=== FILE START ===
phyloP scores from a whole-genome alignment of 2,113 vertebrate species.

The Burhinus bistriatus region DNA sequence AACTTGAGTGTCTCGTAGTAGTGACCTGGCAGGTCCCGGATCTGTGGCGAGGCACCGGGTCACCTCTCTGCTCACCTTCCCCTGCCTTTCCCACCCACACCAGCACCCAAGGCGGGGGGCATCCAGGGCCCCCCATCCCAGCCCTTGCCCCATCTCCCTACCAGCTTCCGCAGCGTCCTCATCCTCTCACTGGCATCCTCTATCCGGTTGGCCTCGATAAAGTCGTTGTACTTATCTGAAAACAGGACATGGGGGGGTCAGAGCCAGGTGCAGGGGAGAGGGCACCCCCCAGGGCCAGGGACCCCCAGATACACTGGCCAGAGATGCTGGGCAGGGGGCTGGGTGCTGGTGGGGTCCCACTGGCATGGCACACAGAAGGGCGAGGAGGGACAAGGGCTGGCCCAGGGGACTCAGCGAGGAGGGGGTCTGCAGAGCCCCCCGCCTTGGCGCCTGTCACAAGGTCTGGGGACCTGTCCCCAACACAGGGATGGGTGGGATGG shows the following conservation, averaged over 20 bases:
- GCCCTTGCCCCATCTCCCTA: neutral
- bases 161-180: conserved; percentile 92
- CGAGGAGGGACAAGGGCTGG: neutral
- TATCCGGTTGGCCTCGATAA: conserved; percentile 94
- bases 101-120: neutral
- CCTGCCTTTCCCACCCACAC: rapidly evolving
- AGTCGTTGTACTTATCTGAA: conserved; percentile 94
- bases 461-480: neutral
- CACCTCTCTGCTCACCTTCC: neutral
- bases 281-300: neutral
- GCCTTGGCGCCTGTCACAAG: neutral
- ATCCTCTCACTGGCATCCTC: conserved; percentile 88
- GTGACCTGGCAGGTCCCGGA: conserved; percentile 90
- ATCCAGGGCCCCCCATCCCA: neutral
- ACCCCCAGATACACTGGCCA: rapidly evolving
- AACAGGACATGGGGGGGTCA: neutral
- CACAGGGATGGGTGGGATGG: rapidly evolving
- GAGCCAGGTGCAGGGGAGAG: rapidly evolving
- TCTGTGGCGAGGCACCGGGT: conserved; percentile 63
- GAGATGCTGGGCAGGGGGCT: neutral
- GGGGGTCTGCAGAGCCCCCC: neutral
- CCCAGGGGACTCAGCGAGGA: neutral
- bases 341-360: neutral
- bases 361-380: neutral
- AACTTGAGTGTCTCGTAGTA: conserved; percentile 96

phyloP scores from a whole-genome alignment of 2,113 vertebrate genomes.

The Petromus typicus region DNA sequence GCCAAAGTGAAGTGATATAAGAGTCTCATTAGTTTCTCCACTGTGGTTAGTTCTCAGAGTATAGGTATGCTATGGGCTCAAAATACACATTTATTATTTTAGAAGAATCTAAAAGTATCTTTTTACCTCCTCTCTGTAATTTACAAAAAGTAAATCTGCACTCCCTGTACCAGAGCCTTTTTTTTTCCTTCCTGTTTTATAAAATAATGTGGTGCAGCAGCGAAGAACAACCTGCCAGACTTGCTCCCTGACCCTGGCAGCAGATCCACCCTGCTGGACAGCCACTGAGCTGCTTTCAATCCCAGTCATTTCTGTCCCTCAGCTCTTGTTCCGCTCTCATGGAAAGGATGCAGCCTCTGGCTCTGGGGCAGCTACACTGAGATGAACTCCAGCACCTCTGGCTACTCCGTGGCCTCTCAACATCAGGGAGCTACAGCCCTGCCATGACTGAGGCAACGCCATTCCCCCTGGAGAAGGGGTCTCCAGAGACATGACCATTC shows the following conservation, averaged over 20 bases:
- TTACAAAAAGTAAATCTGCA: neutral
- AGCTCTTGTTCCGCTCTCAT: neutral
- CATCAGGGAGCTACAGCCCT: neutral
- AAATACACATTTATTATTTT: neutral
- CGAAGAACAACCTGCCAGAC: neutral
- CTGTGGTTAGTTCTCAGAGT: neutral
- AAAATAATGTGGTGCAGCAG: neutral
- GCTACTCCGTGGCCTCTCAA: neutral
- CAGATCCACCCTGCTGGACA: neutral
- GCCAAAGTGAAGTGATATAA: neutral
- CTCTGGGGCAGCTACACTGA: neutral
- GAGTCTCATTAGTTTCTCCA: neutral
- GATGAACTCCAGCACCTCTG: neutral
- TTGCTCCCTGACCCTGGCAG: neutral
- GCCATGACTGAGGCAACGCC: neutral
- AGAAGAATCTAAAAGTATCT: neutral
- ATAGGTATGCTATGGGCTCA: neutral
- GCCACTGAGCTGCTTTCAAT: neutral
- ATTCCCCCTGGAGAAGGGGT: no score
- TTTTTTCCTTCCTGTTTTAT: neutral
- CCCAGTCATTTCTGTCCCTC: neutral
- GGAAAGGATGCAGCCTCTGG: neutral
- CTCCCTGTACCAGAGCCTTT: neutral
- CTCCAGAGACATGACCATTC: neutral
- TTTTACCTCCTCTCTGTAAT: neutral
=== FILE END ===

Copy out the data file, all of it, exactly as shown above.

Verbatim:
phyloP scores from a whole-genome alignment of 2,113 vertebrate species.

The Burhinus bistriatus region DNA sequence AACTTGAGTGTCTCGTAGTAGTGACCTGGCAGGTCCCGGATCTGTGGCGAGGCACCGGGTCACCTCTCTGCTCACCTTCCCCTGCCTTTCCCACCCACACCAGCACCCAAGGCGGGGGGCATCCAGGGCCCCCCATCCCAGCCCTTGCCCCATCTCCCTACCAGCTTCCGCAGCGTCCTCATCCTCTCACTGGCATCCTCTATCCGGTTGGCCTCGATAAAGTCGTTGTACTTATCTGAAAACAGGACATGGGGGGGTCAGAGCCAGGTGCAGGGGAGAGGGCACCCCCCAGGGCCAGGGACCCCCAGATACACTGGCCAGAGATGCTGGGCAGGGGGCTGGGTGCTGGTGGGGTCCCACTGGCATGGCACACAGAAGGGCGAGGAGGGACAAGGGCTGGCCCAGGGGACTCAGCGAGGAGGGGGTCTGCAGAGCCCCCCGCCTTGGCGCCTGTCACAAGGTCTGGGGACCTGTCCCCAACACAGGGATGGGTGGGATGG shows the following conservation, averaged over 20 bases:
- GCCCTTGCCCCATCTCCCTA: neutral
- bases 161-180: conserved; percentile 92
- CGAGGAGGGACAAGGGCTGG: neutral
- TATCCGGTTGGCCTCGATAA: conserved; percentile 94
- bases 101-120: neutral
- CCTGCCTTTCCCACCCACAC: rapidly evolving
- AGTCGTTGTACTTATCTGAA: conserved; percentile 94
- bases 461-480: neutral
- CACCTCTCTGCTCACCTTCC: neutral
- bases 281-300: neutral
- GCCTTGGCGCCTGTCACAAG: neutral
- ATCCTCTCACTGGCATCCTC: conserved; percentile 88
- GTGACCTGGCAGGTCCCGGA: conserved; percentile 90
- ATCCAGGGCCCCCCATCCCA: neutral
- ACCCCCAGATACACTGGCCA: rapidly evolving
- AACAGGACATGGGGGGGTCA: neutral
- CACAGGGATGGGTGGGATGG: rapidly evolving
- GAGCCAGGTGCAGGGGAGAG: rapidly evolving
- TCTGTGGCGAGGCACCGGGT: conserved; percentile 63
- GAGATGCTGGGCAGGGGGCT: neutral
- GGGGGTCTGCAGAGCCCCCC: neutral
- CCCAGGGGACTCAGCGAGGA: neutral
- bases 341-360: neutral
- bases 361-380: neutral
- AACTTGAGTGTCTCGTAGTA: conserved; percentile 96

phyloP scores from a whole-genome alignment of 2,113 vertebrate genomes.

The Petromus typicus region DNA sequence GCCAAAGTGAAGTGATATAAGAGTCTCATTAGTTTCTCCACTGTGGTTAGTTCTCAGAGTATAGGTATGCTATGGGCTCAAAATACACATTTATTATTTTAGAAGAATCTAAAAGTATCTTTTTACCTCCTCTCTGTAATTTACAAAAAGTAAATCTGCACTCCCTGTACCAGAGCCTTTTTTTTTCCTTCCTGTTTTATAAAATAATGTGGTGCAGCAGCGAAGAACAACCTGCCAGACTTGCTCCCTGACCCTGGCAGCAGATCCACCCTGCTGGACAGCCACTGAGCTGCTTTCAATCCCAGTCATTTCTGTCCCTCAGCTCTTGTTCCGCTCTCATGGAAAGGATGCAGCCTCTGGCTCTGGGGCAGCTACACTGAGATGAACTCCAGCACCTCTGGCTACTCCGTGGCCTCTCAACATCAGGGAGCTACAGCCCTGCCATGACTGAGGCAACGCCATTCCCCCTGGAGAAGGGGTCTCCAGAGACATGACCATTC shows the following conservation, averaged over 20 bases:
- TTACAAAAAGTAAATCTGCA: neutral
- AGCTCTTGTTCCGCTCTCAT: neutral
- CATCAGGGAGCTACAGCCCT: neutral
- AAATACACATTTATTATTTT: neutral
- CGAAGAACAACCTGCCAGAC: neutral
- CTGTGGTTAGTTCTCAGAGT: neutral
- AAAATAATGTGGTGCAGCAG: neutral
- GCTACTCCGTGGCCTCTCAA: neutral
- CAGATCCACCCTGCTGGACA: neutral
- GCCAAAGTGAAGTGATATAA: neutral
- CTCTGGGGCAGCTACACTGA: neutral
- GAGTCTCATTAGTTTCTCCA: neutral
- GATGAACTCCAGCACCTCTG: neutral
- TTGCTCCCTGACCCTGGCAG: neutral
- GCCATGACTGAGGCAACGCC: neutral
- AGAAGAATCTAAAAGTATCT: neutral
- ATAGGTATGCTATGGGCTCA: neutral
- GCCACTGAGCTGCTTTCAAT: neutral
- ATTCCCCCTGGAGAAGGGGT: no score
- TTTTTTCCTTCCTGTTTTAT: neutral
- CCCAGTCATTTCTGTCCCTC: neutral
- GGAAAGGATGCAGCCTCTGG: neutral
- CTCCCTGTACCAGAGCCTTT: neutral
- CTCCAGAGACATGACCATTC: neutral
- TTTTACCTCCTCTCTGTAAT: neutral